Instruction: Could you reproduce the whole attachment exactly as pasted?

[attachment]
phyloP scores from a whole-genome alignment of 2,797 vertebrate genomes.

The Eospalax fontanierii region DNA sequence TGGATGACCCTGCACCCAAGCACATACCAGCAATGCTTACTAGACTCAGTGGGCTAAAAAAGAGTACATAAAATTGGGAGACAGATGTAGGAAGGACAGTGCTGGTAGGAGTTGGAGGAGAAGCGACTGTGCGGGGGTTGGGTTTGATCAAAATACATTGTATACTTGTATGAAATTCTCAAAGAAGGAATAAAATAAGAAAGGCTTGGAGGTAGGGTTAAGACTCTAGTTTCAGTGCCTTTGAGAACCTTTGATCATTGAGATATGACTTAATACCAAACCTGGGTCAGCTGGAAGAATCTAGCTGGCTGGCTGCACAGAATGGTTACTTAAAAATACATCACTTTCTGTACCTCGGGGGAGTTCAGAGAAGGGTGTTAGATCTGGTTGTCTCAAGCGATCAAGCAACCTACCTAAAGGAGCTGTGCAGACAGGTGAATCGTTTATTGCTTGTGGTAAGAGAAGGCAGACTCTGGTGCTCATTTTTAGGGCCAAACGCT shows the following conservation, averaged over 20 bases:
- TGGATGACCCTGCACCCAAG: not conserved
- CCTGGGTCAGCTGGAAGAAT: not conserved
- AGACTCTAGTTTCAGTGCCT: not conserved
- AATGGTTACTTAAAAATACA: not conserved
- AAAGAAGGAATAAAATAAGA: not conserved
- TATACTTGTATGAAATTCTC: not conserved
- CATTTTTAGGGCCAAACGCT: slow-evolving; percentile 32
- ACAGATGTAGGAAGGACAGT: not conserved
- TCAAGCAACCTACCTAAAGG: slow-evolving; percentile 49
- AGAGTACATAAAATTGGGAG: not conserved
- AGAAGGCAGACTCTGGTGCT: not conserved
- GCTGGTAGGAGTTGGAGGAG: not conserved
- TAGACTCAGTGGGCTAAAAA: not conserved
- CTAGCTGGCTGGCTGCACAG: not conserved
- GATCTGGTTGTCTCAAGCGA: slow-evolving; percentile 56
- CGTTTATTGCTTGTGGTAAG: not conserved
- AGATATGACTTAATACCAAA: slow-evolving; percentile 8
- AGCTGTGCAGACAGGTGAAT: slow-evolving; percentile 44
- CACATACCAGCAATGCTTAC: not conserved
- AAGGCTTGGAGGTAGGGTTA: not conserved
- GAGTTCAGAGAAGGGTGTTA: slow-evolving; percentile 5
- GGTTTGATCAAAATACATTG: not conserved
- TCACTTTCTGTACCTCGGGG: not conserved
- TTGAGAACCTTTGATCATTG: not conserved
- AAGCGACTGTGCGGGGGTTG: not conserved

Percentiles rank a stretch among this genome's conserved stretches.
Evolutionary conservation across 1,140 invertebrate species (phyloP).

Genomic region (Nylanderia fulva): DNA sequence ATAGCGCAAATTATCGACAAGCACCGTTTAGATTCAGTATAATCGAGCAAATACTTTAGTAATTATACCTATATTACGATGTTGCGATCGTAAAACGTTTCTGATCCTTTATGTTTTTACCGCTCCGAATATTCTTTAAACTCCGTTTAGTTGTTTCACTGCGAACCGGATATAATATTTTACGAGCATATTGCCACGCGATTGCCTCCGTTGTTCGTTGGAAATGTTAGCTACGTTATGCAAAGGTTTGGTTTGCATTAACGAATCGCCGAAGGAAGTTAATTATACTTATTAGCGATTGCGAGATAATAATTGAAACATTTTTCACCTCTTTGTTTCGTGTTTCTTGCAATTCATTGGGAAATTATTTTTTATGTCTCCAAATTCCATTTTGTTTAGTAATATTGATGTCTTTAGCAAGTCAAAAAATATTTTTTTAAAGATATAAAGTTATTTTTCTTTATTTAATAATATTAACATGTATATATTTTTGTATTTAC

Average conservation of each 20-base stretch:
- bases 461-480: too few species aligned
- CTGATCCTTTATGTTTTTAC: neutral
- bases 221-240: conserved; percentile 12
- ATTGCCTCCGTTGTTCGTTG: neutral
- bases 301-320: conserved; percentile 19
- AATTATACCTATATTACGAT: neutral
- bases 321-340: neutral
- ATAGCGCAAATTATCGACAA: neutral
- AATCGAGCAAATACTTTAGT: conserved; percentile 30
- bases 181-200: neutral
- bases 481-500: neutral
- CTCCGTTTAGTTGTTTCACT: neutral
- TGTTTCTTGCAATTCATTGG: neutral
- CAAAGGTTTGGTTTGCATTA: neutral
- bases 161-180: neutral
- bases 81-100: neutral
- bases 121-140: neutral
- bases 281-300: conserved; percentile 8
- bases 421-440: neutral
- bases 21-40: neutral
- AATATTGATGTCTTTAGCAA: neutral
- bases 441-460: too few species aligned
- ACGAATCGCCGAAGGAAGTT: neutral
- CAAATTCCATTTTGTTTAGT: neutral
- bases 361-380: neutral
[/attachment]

phyloP scores from a whole-genome alignment of 2,797 vertebrate genomes.

The Eospalax fontanierii region DNA sequence TGGATGACCCTGCACCCAAGCACATACCAGCAATGCTTACTAGACTCAGTGGGCTAAAAAAGAGTACATAAAATTGGGAGACAGATGTAGGAAGGACAGTGCTGGTAGGAGTTGGAGGAGAAGCGACTGTGCGGGGGTTGGGTTTGATCAAAATACATTGTATACTTGTATGAAATTCTCAAAGAAGGAATAAAATAAGAAAGGCTTGGAGGTAGGGTTAAGACTCTAGTTTCAGTGCCTTTGAGAACCTTTGATCATTGAGATATGACTTAATACCAAACCTGGGTCAGCTGGAAGAATCTAGCTGGCTGGCTGCACAGAATGGTTACTTAAAAATACATCACTTTCTGTACCTCGGGGGAGTTCAGAGAAGGGTGTTAGATCTGGTTGTCTCAAGCGATCAAGCAACCTACCTAAAGGAGCTGTGCAGACAGGTGAATCGTTTATTGCTTGTGGTAAGAGAAGGCAGACTCTGGTGCTCATTTTTAGGGCCAAACGCT shows the following conservation, averaged over 20 bases:
- TGGATGACCCTGCACCCAAG: not conserved
- CCTGGGTCAGCTGGAAGAAT: not conserved
- AGACTCTAGTTTCAGTGCCT: not conserved
- AATGGTTACTTAAAAATACA: not conserved
- AAAGAAGGAATAAAATAAGA: not conserved
- TATACTTGTATGAAATTCTC: not conserved
- CATTTTTAGGGCCAAACGCT: slow-evolving; percentile 32
- ACAGATGTAGGAAGGACAGT: not conserved
- TCAAGCAACCTACCTAAAGG: slow-evolving; percentile 49
- AGAGTACATAAAATTGGGAG: not conserved
- AGAAGGCAGACTCTGGTGCT: not conserved
- GCTGGTAGGAGTTGGAGGAG: not conserved
- TAGACTCAGTGGGCTAAAAA: not conserved
- CTAGCTGGCTGGCTGCACAG: not conserved
- GATCTGGTTGTCTCAAGCGA: slow-evolving; percentile 56
- CGTTTATTGCTTGTGGTAAG: not conserved
- AGATATGACTTAATACCAAA: slow-evolving; percentile 8
- AGCTGTGCAGACAGGTGAAT: slow-evolving; percentile 44
- CACATACCAGCAATGCTTAC: not conserved
- AAGGCTTGGAGGTAGGGTTA: not conserved
- GAGTTCAGAGAAGGGTGTTA: slow-evolving; percentile 5
- GGTTTGATCAAAATACATTG: not conserved
- TCACTTTCTGTACCTCGGGG: not conserved
- TTGAGAACCTTTGATCATTG: not conserved
- AAGCGACTGTGCGGGGGTTG: not conserved

Percentiles rank a stretch among this genome's conserved stretches.
Evolutionary conservation across 1,140 invertebrate species (phyloP).

Genomic region (Nylanderia fulva): DNA sequence ATAGCGCAAATTATCGACAAGCACCGTTTAGATTCAGTATAATCGAGCAAATACTTTAGTAATTATACCTATATTACGATGTTGCGATCGTAAAACGTTTCTGATCCTTTATGTTTTTACCGCTCCGAATATTCTTTAAACTCCGTTTAGTTGTTTCACTGCGAACCGGATATAATATTTTACGAGCATATTGCCACGCGATTGCCTCCGTTGTTCGTTGGAAATGTTAGCTACGTTATGCAAAGGTTTGGTTTGCATTAACGAATCGCCGAAGGAAGTTAATTATACTTATTAGCGATTGCGAGATAATAATTGAAACATTTTTCACCTCTTTGTTTCGTGTTTCTTGCAATTCATTGGGAAATTATTTTTTATGTCTCCAAATTCCATTTTGTTTAGTAATATTGATGTCTTTAGCAAGTCAAAAAATATTTTTTTAAAGATATAAAGTTATTTTTCTTTATTTAATAATATTAACATGTATATATTTTTGTATTTAC

Average conservation of each 20-base stretch:
- bases 461-480: too few species aligned
- CTGATCCTTTATGTTTTTAC: neutral
- bases 221-240: conserved; percentile 12
- ATTGCCTCCGTTGTTCGTTG: neutral
- bases 301-320: conserved; percentile 19
- AATTATACCTATATTACGAT: neutral
- bases 321-340: neutral
- ATAGCGCAAATTATCGACAA: neutral
- AATCGAGCAAATACTTTAGT: conserved; percentile 30
- bases 181-200: neutral
- bases 481-500: neutral
- CTCCGTTTAGTTGTTTCACT: neutral
- TGTTTCTTGCAATTCATTGG: neutral
- CAAAGGTTTGGTTTGCATTA: neutral
- bases 161-180: neutral
- bases 81-100: neutral
- bases 121-140: neutral
- bases 281-300: conserved; percentile 8
- bases 421-440: neutral
- bases 21-40: neutral
- AATATTGATGTCTTTAGCAA: neutral
- bases 441-460: too few species aligned
- ACGAATCGCCGAAGGAAGTT: neutral
- CAAATTCCATTTTGTTTAGT: neutral
- bases 361-380: neutral